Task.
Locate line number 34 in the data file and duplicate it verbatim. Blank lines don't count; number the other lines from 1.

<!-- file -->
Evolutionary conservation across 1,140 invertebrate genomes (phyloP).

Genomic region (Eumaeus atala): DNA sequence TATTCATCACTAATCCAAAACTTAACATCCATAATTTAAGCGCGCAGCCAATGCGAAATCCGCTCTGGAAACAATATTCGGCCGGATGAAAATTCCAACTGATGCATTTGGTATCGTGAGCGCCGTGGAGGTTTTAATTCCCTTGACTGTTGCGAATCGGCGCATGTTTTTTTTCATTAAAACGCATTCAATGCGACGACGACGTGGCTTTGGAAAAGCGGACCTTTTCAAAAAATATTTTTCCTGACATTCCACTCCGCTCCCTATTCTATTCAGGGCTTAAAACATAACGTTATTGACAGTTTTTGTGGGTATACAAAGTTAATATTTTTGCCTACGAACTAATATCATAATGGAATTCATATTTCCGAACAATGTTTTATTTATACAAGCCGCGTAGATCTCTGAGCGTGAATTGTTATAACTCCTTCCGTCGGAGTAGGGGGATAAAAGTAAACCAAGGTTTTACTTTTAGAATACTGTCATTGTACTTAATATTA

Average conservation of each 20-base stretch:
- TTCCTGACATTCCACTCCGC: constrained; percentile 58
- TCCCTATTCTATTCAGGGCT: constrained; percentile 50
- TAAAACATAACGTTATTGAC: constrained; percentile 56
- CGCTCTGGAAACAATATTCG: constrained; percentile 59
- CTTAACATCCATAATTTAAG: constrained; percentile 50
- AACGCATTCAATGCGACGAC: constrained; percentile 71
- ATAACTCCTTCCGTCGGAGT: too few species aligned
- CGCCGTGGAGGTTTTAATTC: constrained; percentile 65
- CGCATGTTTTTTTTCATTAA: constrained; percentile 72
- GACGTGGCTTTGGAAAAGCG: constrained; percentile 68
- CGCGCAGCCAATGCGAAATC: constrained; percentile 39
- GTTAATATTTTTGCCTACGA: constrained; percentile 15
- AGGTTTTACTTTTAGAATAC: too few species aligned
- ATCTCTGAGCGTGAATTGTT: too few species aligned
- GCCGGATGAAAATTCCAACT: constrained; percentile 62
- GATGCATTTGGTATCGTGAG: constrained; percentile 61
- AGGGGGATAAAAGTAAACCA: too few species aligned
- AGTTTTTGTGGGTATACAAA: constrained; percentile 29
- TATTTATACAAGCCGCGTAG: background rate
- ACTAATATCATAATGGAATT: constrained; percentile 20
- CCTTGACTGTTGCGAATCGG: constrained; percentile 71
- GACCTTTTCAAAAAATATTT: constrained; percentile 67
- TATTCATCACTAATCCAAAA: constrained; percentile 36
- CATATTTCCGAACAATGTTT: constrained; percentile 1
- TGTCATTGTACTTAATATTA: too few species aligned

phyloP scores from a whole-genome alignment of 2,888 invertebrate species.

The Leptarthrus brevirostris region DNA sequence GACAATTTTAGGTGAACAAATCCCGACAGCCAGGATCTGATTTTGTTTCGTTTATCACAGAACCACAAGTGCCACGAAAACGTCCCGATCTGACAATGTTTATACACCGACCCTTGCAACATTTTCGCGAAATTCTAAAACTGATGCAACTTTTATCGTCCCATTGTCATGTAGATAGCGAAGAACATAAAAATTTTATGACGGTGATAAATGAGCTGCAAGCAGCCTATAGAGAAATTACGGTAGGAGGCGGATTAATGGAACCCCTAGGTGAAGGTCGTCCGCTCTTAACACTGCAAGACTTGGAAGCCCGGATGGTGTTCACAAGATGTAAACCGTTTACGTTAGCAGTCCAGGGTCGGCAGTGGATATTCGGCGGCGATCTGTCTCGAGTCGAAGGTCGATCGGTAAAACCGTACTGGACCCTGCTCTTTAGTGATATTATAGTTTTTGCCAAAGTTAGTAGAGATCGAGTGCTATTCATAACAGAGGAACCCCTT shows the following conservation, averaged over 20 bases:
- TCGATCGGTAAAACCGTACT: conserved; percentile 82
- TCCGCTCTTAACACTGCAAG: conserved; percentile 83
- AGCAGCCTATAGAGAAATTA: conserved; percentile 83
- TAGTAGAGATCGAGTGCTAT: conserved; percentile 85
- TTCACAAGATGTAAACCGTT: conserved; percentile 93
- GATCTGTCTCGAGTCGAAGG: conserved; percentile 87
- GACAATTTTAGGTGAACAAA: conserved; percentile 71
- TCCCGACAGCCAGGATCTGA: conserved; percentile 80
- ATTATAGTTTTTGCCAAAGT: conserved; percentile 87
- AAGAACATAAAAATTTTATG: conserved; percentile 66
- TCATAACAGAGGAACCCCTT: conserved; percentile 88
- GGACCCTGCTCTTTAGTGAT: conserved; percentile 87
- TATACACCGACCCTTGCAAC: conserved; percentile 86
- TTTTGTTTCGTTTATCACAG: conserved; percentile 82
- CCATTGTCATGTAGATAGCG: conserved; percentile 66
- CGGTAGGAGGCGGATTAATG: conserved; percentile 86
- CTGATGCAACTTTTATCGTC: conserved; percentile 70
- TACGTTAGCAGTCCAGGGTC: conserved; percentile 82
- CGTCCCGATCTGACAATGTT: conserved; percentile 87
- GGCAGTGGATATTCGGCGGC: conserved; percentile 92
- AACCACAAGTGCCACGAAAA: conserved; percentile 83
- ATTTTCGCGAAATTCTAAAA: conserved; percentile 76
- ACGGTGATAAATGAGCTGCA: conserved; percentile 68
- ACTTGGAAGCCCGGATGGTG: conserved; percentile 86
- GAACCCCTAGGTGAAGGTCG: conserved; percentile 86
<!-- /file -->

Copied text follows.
- TAGTAGAGATCGAGTGCTAT: conserved; percentile 85